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The Collingwood Society: Trafalgar Day 2015 20 October, 2015

Posted by Molly Joyful in Collingwood Society, Cuthbert Collingwood, Events, Nelson, Royal Navy.
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cuddy_icon

“Trafalgar Day 2015”

Notice is hereby given of events scheduled for Wednesday 21st October 2015, with which the Society is associated and at which it will be represented. All members are welcome (and encouraged) to attend.

Newcastle upon Tyne
 Image1 Venue St Nicholas Cathedral (Collingwood memorial at the back of the              Church)
Time 0945 for 1000
Event Annual short service of commemoration, organised by the Lord Mayor’s Office and the Cathedral
Info Light refreshments afterwards

 

Tynemouth
 Image3 Venue Collinwood Monument
Time 1130
Event ‘Toast the Admiral 2015’ event, organised by North Tyneside Council
Info Wylam grog available here, oration to be given by CO HMS COLLINGWOOD, flag-raising by MSTS, light refreshments afterwards in the refurbished TVLB

 

Morpeth
 Image4 Venue Town Hall, then Collingwood House (Oldgate)
Time 1120 for 1130 at the Town Hall, then 1150 for 1200 at Collingwood House
Event ‘Collingwood Toast 2015’, organised by Morpeth Town Council
Info Flowers will be laid at the bust of Lord Collingwood to begin with, followed by proceedings at Collingwood House, Morpeth grog available at this one!

 

London
 Image2 Venue St. Paul’s Cathedral (adjacent to Nelson’s / Collingwood’s tombs)
Time 1045 for 1100
Event Annual wreath-laying and short service of commemoration
Info Long-established event, representation by London and south of England based members of the Society
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The Collingwood Society: Trafalgar Day 2014 19 October, 2014

Posted by Molly Joyful in Collingwood Society, Cuthbert Collingwood, Events, Royal Navy, Talks.
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Notice is hereby given of events scheduled for Tuesday 21st October 2014, with which the Society is associated and at which it will be represented. All members are welcome (and encouraged) to attend.  

Newcastle upon Tyne
 Image1 Venue St Nicholas Cathedral (Collingwood memorial at the back of the Church)
Time 0945 for 1000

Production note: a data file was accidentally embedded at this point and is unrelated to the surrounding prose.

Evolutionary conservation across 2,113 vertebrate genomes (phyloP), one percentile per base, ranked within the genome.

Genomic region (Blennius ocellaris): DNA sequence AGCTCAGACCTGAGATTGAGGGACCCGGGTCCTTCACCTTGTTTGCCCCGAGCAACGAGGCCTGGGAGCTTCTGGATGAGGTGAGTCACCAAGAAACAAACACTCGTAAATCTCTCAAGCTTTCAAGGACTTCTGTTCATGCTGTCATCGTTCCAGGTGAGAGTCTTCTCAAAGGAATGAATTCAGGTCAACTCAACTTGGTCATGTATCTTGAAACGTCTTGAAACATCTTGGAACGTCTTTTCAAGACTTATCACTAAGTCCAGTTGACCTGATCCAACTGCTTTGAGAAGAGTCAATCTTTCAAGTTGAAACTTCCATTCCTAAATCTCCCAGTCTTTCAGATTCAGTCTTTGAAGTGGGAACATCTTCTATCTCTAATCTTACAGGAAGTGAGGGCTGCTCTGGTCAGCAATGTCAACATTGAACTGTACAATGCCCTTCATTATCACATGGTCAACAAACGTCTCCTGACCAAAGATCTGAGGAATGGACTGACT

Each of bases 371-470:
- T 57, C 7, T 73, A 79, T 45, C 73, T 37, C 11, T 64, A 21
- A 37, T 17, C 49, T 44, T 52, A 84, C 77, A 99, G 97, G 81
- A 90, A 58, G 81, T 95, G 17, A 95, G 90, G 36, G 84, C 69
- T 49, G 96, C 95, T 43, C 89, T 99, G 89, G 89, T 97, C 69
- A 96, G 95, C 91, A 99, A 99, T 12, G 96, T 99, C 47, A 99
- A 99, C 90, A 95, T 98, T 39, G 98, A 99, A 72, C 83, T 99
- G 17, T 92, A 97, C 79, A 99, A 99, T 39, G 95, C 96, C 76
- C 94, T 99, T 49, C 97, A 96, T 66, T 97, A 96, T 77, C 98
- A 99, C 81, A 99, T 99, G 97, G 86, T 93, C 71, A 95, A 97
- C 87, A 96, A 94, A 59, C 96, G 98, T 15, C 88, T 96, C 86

Event Annual short service of commemoration, organised by the Lord Mayor’s Office and the Cathedral
Info Light refreshments afterwards

 

Tynemouth
 Image3 Venue Collinwood Monument
Time 1130
Event ‘Toast the Admiral 2014’ event, organised by North Tyneside Council
Info Wylam grog available here, RN detachment attending, flag-raising by MSTS, light refreshments afterwards in the Low Light, North Shields

 

Morpeth
 Image4 Venue Town Hall, then Collingwood House (Oldgate)
Time 1120 for 1130 at the Town Hall for a restricted event, then 1150 for 1200 for the public event at Collingwood House
Event ‘Collingwood Toast 2014’, organised by Morpeth Town Council
Info Flowers will be laid at the bust of Lord Collingwood to begin with, followed by proceedings at Collingwood House, Morpeth grog available at this one!

 

London
 Image2 Venue St. Paul’s Cathedral (adjacent to Nelson’s / Collingwood’s tombs)
Time 1030 for 1100
Event Annual wreath-laying and short service of commemoration
Info Long-established event, representation by London members of the Society

In the news:

Toast to the Hero of Trafalgar (Morpeth Herald)

A Toast to Collingwood (North Tyneside Council)

 

To that Noble Fellow Collingwood 7 March, 2014

Posted by Molly Joyful in Bounce, Cuthbert Collingwood, Family, Nelson, Online articles, Royal Navy.
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204 years ago today, Admiral Cuthbert Collingwood died off Port Mahon, on board of HMS Ville de Paris. Here’s what the “Annals of the Wars of the 19th Century. Vol. III” had to say on the matter. I find the comparison of Nelson and Collingwood to Saul and Jonathan most intriguing…!

collingwood_obituary_extract

You can read an extensive extract by clicking on the picture below.

collingwood_obituary

Today’s picture can be shared with you thanks to the generosity of our dearest Volgivagant; who of us would not have loved to sail on the good ship “Collingwood” – with a figurehead like this?

collingwood_figurehead collingwood_figurehead_draw

In honour of our dear admiral – and his beloved Bounce! – we’ve made a donation to rescue four dogs from Romania, who are already on their way to new, loving homes.

Vice Admiral Cuthbert Collingwood: Wisdom will never go out of Fashion 7 March, 2012

Posted by Molly Joyful in Books, Cuthbert Collingwood, Family, Letters, Quotes, Royal Navy, things you don't need but probably want, Trivia, Vices and Virtues.
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Vice Admiral Cuthbert Collingwood, 1st Baron Collingwood, died on 7th March, 1810 at the age of 61. Unfortunately, we couldn’t visit St. Paul’s Cathedral today as I’ve just started a new job, but be assured that “Old Cuddy” wasn’t deprieved of his annual gift of flowers. A very lovely flowerbox with red roses and berries, not unlike the one from last year, was placed on his tomb.

So rather than paying my respects in person, I’ll do so in writing. I won’t talk about naval battle strategies or politics, though. When asked why I took such an interest in some old admiral who died a gazillion of years ago, I usually say: “People with common sense never go out of fashion.” Collingwood was born in 1748, but had a more modern approach to many things and better understanding of human nature than a good number of people nowadays.